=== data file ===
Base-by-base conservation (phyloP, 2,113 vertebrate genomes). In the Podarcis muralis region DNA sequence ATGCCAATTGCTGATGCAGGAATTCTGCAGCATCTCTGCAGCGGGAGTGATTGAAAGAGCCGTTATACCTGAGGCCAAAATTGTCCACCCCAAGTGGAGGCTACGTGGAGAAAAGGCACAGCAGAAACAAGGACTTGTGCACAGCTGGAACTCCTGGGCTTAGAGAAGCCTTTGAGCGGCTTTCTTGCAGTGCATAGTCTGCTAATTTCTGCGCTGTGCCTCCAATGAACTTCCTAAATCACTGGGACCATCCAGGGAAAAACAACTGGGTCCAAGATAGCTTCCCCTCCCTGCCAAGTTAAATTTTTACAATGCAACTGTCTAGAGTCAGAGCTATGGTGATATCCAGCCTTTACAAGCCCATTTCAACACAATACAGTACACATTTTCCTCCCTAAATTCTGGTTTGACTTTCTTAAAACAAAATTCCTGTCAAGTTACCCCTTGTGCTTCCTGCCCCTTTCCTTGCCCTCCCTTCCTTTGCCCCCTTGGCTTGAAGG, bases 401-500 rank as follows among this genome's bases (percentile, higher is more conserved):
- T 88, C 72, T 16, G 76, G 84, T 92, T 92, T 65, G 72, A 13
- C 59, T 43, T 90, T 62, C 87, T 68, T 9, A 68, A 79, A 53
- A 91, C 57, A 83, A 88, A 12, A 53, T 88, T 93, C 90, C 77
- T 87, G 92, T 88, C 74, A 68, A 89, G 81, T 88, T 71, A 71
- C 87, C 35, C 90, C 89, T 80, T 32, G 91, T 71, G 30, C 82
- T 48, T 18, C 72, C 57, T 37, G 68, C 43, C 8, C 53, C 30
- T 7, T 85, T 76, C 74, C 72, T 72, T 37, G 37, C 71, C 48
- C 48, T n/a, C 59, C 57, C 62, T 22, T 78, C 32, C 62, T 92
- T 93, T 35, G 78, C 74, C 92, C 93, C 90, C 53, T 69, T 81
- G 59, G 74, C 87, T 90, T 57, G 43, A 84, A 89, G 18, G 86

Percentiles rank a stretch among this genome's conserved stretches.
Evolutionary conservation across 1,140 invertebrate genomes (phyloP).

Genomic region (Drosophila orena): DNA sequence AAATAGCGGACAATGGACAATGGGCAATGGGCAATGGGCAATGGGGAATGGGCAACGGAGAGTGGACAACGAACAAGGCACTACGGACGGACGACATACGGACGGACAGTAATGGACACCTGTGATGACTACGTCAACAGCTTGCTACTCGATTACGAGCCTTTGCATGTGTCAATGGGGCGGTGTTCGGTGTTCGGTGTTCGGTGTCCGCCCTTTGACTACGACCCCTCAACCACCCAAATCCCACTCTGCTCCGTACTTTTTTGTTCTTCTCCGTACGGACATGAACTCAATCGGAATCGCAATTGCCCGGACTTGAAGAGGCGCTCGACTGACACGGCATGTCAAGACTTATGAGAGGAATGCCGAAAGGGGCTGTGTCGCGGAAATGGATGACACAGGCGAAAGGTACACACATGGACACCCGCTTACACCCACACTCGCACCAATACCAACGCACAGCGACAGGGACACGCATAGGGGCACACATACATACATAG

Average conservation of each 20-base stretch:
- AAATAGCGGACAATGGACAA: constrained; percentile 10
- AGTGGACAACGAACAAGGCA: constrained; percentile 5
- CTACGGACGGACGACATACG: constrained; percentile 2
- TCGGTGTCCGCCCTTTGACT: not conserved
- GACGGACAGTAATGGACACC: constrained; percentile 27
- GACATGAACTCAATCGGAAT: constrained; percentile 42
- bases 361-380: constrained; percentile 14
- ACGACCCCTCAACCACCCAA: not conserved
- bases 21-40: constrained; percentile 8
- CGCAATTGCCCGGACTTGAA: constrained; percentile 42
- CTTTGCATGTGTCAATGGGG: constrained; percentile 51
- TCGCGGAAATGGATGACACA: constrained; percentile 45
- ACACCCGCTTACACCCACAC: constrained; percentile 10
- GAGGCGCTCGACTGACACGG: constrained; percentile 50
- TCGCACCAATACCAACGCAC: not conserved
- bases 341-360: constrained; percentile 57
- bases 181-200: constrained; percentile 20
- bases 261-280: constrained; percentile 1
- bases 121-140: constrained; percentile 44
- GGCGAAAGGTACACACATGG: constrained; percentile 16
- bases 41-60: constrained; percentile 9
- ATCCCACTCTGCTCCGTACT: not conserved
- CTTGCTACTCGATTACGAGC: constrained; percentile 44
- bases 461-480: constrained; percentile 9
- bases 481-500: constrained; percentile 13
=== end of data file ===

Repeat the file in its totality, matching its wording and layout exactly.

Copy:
Base-by-base conservation (phyloP, 2,113 vertebrate genomes). In the Podarcis muralis region DNA sequence ATGCCAATTGCTGATGCAGGAATTCTGCAGCATCTCTGCAGCGGGAGTGATTGAAAGAGCCGTTATACCTGAGGCCAAAATTGTCCACCCCAAGTGGAGGCTACGTGGAGAAAAGGCACAGCAGAAACAAGGACTTGTGCACAGCTGGAACTCCTGGGCTTAGAGAAGCCTTTGAGCGGCTTTCTTGCAGTGCATAGTCTGCTAATTTCTGCGCTGTGCCTCCAATGAACTTCCTAAATCACTGGGACCATCCAGGGAAAAACAACTGGGTCCAAGATAGCTTCCCCTCCCTGCCAAGTTAAATTTTTACAATGCAACTGTCTAGAGTCAGAGCTATGGTGATATCCAGCCTTTACAAGCCCATTTCAACACAATACAGTACACATTTTCCTCCCTAAATTCTGGTTTGACTTTCTTAAAACAAAATTCCTGTCAAGTTACCCCTTGTGCTTCCTGCCCCTTTCCTTGCCCTCCCTTCCTTTGCCCCCTTGGCTTGAAGG, bases 401-500 rank as follows among this genome's bases (percentile, higher is more conserved):
- T 88, C 72, T 16, G 76, G 84, T 92, T 92, T 65, G 72, A 13
- C 59, T 43, T 90, T 62, C 87, T 68, T 9, A 68, A 79, A 53
- A 91, C 57, A 83, A 88, A 12, A 53, T 88, T 93, C 90, C 77
- T 87, G 92, T 88, C 74, A 68, A 89, G 81, T 88, T 71, A 71
- C 87, C 35, C 90, C 89, T 80, T 32, G 91, T 71, G 30, C 82
- T 48, T 18, C 72, C 57, T 37, G 68, C 43, C 8, C 53, C 30
- T 7, T 85, T 76, C 74, C 72, T 72, T 37, G 37, C 71, C 48
- C 48, T n/a, C 59, C 57, C 62, T 22, T 78, C 32, C 62, T 92
- T 93, T 35, G 78, C 74, C 92, C 93, C 90, C 53, T 69, T 81
- G 59, G 74, C 87, T 90, T 57, G 43, A 84, A 89, G 18, G 86

Percentiles rank a stretch among this genome's conserved stretches.
Evolutionary conservation across 1,140 invertebrate genomes (phyloP).

Genomic region (Drosophila orena): DNA sequence AAATAGCGGACAATGGACAATGGGCAATGGGCAATGGGCAATGGGGAATGGGCAACGGAGAGTGGACAACGAACAAGGCACTACGGACGGACGACATACGGACGGACAGTAATGGACACCTGTGATGACTACGTCAACAGCTTGCTACTCGATTACGAGCCTTTGCATGTGTCAATGGGGCGGTGTTCGGTGTTCGGTGTTCGGTGTCCGCCCTTTGACTACGACCCCTCAACCACCCAAATCCCACTCTGCTCCGTACTTTTTTGTTCTTCTCCGTACGGACATGAACTCAATCGGAATCGCAATTGCCCGGACTTGAAGAGGCGCTCGACTGACACGGCATGTCAAGACTTATGAGAGGAATGCCGAAAGGGGCTGTGTCGCGGAAATGGATGACACAGGCGAAAGGTACACACATGGACACCCGCTTACACCCACACTCGCACCAATACCAACGCACAGCGACAGGGACACGCATAGGGGCACACATACATACATAG

Average conservation of each 20-base stretch:
- AAATAGCGGACAATGGACAA: constrained; percentile 10
- AGTGGACAACGAACAAGGCA: constrained; percentile 5
- CTACGGACGGACGACATACG: constrained; percentile 2
- TCGGTGTCCGCCCTTTGACT: not conserved
- GACGGACAGTAATGGACACC: constrained; percentile 27
- GACATGAACTCAATCGGAAT: constrained; percentile 42
- bases 361-380: constrained; percentile 14
- ACGACCCCTCAACCACCCAA: not conserved
- bases 21-40: constrained; percentile 8
- CGCAATTGCCCGGACTTGAA: constrained; percentile 42
- CTTTGCATGTGTCAATGGGG: constrained; percentile 51
- TCGCGGAAATGGATGACACA: constrained; percentile 45
- ACACCCGCTTACACCCACAC: constrained; percentile 10
- GAGGCGCTCGACTGACACGG: constrained; percentile 50
- TCGCACCAATACCAACGCAC: not conserved
- bases 341-360: constrained; percentile 57
- bases 181-200: constrained; percentile 20
- bases 261-280: constrained; percentile 1
- bases 121-140: constrained; percentile 44
- GGCGAAAGGTACACACATGG: constrained; percentile 16
- bases 41-60: constrained; percentile 9
- ATCCCACTCTGCTCCGTACT: not conserved
- CTTGCTACTCGATTACGAGC: constrained; percentile 44
- bases 461-480: constrained; percentile 9
- bases 481-500: constrained; percentile 13